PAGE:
Speaking about your list of possible parties: some of them will be too insignificant to worth mention, while at the same time you forgot about Christian democratic / conservative party similar to European People's Party which would unite major centre-right parties in Europe and possibly other parts of the world (the USA, Canada, Latin America etc.).
Maoist Party (far-left): Basically the "China party," and not necessarily trying to speak for all Maoists, but rather trying to promote the Chinese agenda.
Though Communist Party of China could try to form some kind of global coalition, Maoists (except CPC itself which is now Maoist in name only) are too weak, and most of them seem to prefer guerilla warfare to participation in legal elections... and I'm curious how many Maoists in the world outside China still view China as a Communist state? More likely, CPC will try to join The United Left (AFAIK Vietnam is as capitalist as China, so if The United Left accepts Vietnamese Communists, they should accept Chinese ones too).
Indigenous People's Party (left-wing): Supports indigenous people around the world, anti-colonialist.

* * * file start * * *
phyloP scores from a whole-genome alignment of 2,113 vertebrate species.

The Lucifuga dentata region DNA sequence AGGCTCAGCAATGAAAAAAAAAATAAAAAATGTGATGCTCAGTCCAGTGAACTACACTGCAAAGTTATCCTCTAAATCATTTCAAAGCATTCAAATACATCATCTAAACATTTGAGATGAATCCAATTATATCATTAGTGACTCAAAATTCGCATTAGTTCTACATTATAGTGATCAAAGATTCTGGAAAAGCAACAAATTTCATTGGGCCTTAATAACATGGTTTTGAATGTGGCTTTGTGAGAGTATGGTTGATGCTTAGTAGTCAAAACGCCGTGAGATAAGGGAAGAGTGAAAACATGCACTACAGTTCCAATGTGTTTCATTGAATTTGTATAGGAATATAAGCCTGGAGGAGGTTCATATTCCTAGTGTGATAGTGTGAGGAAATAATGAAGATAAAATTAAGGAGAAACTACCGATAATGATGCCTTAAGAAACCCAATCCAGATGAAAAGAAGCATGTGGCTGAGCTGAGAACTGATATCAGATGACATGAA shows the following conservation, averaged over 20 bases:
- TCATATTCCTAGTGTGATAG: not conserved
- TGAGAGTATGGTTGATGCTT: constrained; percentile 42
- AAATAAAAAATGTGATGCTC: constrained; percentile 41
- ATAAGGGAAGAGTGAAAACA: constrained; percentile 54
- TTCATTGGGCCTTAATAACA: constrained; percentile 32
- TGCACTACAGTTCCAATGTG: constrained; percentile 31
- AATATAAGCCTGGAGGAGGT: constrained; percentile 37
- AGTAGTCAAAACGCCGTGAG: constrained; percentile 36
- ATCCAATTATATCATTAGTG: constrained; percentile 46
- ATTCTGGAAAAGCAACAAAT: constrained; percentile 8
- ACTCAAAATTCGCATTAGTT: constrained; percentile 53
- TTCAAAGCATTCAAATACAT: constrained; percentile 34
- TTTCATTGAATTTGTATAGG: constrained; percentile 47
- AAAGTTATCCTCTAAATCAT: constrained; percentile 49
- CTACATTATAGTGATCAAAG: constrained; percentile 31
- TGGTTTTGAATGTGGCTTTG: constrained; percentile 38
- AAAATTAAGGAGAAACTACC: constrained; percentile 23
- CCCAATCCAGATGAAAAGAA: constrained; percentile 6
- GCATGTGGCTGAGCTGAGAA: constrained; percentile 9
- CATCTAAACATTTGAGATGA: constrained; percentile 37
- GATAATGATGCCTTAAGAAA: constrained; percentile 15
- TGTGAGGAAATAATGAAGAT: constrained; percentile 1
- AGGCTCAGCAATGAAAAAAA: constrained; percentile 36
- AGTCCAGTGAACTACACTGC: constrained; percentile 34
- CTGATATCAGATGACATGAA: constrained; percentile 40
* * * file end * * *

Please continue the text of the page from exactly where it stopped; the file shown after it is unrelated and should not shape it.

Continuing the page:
Most of the indigenous peoples are either too small to form even remotely significant voting bloc, or already have their own independent state (so they don't need any anti-colonialism), or don't express desire to have a party that represents specifically their interests, and they are very different culturally and sometimes have contradicting interests... though there probably could be an alliance of separatist movements (similar to the already existing Unrepresented Nations and Peoples Organization) and it could also include some non-separatist ethnic or regionalist movements.
People's Congress (big tent): India's counterweight to China, no coherent ideology beyond promoting Indian interests.
Zionist Party (big tent): Meant to be the party for Jews around the world, but support is largely concentrated in Israel.